The positive predictive value of any induration at 24 hours was found to be 51% for children aged 6–7 years, 57% for children aged 11–12 years, and 80% for children aged 16–17 years. The negative predictive value of no induration at 24 hours was 98% for children aged 6–7 and 11–12 years, and 87% for children aged 16–17 years.
We found that 332/1061 (31.3%) of the normal healthy school aged children tested had ⩾10 mm induration at 72 hours. In 1995, a study of 3548 children from elementary schools in a city in the Marmara Region of Turkey showed that 29.8% had an induration >10 mm after a Mantoux skin test.5 In Turkey, BCG is given in the first three months of life. The second, third, and fourth vaccines are given at 5–6 years, 11–12 years, and 16–17 years, respectively. The prevalence of positive reactions was higher among children with BCG scars than among children without. Of course, we do not contend that the prevalence of infection with M tuberculosis in these children is 31.3%, because clearly distinguishing a tuberculin skin test reaction caused by infection withM tuberculosis from a reaction caused by BCG vaccination is difficult. It is generally accepted that the larger the induration (>10 mm) the greater the likelihood that the reaction represents infection with M tuberculosis and that tuberculin reactivity caused by BCG vaccination wanes after three to five years. For this reason and to avoid a boosting effect of the PPD test performed previously, the children included in the study had neither been given BCG nor a tuberculin skin test during the last five years.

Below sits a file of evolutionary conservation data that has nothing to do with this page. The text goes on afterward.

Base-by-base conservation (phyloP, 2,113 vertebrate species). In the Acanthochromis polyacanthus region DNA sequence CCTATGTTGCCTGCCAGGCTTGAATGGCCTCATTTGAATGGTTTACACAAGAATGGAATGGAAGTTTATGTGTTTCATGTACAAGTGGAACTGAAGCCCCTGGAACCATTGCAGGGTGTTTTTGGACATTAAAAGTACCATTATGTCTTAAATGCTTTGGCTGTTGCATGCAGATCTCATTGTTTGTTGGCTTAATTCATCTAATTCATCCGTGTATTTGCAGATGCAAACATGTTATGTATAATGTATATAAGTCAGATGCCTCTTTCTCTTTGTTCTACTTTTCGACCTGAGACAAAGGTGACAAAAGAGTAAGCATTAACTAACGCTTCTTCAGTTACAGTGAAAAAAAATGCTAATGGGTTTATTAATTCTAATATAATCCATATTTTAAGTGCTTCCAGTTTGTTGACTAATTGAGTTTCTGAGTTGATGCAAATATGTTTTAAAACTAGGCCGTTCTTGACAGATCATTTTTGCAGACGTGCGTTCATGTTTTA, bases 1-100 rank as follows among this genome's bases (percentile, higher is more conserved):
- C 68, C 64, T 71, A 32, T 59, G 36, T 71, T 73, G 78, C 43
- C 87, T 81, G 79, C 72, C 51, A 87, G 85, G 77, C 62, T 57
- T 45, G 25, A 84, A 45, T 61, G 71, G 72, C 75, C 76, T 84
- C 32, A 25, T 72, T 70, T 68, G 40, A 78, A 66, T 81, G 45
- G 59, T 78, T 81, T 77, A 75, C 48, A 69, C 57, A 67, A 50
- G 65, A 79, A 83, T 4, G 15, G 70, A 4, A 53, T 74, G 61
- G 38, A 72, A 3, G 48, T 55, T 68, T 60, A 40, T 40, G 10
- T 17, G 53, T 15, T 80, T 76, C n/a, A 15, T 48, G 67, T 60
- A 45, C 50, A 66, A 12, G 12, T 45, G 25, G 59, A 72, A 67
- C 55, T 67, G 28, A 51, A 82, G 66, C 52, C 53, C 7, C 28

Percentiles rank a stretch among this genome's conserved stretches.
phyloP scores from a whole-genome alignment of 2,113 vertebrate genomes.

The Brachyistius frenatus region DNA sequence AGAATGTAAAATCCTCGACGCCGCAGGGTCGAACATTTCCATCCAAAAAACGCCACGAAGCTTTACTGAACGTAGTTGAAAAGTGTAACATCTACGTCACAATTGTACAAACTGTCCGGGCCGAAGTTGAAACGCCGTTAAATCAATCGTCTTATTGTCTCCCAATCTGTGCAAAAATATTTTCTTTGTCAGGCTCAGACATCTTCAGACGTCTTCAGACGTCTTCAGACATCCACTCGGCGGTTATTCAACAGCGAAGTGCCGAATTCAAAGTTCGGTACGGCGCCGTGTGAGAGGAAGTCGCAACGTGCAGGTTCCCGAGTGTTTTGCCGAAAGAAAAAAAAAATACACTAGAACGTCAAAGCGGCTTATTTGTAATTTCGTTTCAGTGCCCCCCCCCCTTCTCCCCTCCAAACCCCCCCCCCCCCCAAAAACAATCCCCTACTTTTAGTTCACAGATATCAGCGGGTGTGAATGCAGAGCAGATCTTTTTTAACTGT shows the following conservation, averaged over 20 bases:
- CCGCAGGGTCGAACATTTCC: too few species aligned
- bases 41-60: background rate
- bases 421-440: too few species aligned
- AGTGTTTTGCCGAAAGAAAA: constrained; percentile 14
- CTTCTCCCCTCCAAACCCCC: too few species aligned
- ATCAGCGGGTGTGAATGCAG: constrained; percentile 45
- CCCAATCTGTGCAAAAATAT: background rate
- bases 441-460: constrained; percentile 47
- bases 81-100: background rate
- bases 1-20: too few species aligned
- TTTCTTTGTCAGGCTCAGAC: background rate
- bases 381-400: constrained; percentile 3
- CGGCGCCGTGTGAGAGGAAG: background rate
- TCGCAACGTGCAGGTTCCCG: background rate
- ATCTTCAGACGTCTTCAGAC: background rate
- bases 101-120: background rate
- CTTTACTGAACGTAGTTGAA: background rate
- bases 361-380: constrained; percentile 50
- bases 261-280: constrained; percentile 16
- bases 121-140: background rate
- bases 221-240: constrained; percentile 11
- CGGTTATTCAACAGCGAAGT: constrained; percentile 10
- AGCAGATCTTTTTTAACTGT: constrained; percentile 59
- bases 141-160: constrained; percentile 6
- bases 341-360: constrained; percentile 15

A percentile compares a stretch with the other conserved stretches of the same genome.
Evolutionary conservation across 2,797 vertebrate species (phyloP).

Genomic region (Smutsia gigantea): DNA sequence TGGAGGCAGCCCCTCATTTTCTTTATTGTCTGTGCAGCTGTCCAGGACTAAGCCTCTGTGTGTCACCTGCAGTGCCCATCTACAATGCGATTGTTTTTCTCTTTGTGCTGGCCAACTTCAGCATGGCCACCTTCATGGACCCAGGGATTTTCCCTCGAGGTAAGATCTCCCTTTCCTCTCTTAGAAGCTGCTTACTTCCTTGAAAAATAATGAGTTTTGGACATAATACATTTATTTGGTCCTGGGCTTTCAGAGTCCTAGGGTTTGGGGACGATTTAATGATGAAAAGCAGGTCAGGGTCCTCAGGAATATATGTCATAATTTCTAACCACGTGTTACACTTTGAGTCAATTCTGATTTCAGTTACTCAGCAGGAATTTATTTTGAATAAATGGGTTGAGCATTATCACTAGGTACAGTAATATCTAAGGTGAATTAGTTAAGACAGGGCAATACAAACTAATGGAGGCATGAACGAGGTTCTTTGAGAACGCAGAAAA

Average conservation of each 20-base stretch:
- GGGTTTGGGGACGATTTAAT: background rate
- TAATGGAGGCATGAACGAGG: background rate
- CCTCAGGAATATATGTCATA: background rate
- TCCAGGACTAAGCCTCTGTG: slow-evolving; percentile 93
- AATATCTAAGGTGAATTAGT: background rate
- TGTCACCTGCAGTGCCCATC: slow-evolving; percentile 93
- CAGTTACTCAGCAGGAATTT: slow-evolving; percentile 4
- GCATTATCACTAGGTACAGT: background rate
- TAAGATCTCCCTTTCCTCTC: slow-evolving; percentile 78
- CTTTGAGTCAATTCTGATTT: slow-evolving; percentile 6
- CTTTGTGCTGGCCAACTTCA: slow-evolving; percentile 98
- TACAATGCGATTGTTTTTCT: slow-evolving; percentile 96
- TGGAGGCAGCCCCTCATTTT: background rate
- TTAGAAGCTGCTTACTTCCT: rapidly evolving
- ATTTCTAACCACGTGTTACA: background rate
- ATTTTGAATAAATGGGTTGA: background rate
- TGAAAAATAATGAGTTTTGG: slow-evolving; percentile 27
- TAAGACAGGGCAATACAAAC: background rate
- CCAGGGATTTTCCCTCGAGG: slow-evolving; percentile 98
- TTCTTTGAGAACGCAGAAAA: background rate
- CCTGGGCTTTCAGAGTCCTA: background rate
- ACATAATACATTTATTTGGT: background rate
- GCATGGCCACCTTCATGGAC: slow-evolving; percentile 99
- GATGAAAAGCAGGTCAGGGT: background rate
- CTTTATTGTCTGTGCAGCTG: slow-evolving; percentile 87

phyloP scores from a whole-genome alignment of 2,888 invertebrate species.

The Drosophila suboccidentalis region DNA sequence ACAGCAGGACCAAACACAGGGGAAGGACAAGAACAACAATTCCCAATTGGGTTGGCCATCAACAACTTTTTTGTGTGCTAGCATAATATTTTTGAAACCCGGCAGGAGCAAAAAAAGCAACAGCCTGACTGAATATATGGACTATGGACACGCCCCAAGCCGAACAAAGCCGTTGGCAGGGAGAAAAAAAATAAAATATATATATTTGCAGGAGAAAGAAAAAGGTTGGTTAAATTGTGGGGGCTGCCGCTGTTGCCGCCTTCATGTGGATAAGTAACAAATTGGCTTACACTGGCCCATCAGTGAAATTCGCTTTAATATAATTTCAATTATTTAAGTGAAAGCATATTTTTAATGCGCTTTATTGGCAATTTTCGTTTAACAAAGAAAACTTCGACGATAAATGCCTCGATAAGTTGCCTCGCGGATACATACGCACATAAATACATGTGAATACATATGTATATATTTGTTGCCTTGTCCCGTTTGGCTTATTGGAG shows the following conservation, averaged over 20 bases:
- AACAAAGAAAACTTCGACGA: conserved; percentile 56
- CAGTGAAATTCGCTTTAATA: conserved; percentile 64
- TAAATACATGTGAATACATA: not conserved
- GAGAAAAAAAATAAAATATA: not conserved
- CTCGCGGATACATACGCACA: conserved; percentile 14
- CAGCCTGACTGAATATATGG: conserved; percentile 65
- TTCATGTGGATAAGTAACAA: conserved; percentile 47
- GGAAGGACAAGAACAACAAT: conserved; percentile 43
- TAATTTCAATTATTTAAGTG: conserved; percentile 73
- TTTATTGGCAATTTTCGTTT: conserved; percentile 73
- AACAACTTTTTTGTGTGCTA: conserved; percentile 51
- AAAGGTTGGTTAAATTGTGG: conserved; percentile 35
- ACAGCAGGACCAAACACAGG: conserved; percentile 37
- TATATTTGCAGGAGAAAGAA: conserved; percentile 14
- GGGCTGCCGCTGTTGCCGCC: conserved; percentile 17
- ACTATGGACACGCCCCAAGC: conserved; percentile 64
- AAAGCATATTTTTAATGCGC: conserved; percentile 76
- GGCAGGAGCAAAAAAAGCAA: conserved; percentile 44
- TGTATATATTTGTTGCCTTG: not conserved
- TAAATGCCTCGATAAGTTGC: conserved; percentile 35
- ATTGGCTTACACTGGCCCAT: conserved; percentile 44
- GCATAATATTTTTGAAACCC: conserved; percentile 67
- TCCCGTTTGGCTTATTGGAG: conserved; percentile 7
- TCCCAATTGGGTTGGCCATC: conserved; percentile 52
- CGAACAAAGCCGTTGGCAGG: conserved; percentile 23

Current recommendations suggest that tuberculin skin test results should be read 48–72 hours after administration.2However, Howard and Solomon pointed out that strict adherence to these time limits often resulted in prolonged hospitalisation, delayed test placement, or patients interpreting their own test results.4 In a recent study that assessed the impact of tuberculin screening of all children during hospitalisation for acute medical care, of the 432 patients tested, only 304 were evaluable at 48 hours. The remaining 128 (30%) children were discharged before a 48 hour evaluation.6
The positive predictive value of reading the Mantoux tuberculin skin test in healthy adults at 24 compared with 48 to 72 hours was reported to be 75% by Howard and Solomon. However, in children we found that the positive predictive value of any induration (⩾1 mm) reading at 24 hours was relatively low (63%) when a cut off of ⩾10 mm was used to define a positive test. This rate increased to 86% if the size of the induration was ⩾5 mm at 24 hours. On the other hand, in adolescents (aged 16–17 years) the positive predictive value of any induration reading at 24 hours was greater (80%) than in adults (75%). Also in children aged 6–7 and 11–12 years the negative predictive value of no induration reading at 24 hours was 98%. Taken together, our results suggest that in the presence of <5 mm tuberculin induration at 24 hours, it will not always be possible to tell whether this induration will develop into a positive test at 48 to 72 hours, but if there is no induration, especially in children younger than 13 years, it is highly possible (98%) that infection has not occurred. However, the tests should still be evaluated at 48 to 72 hours for decisions in individual patients whenever possible.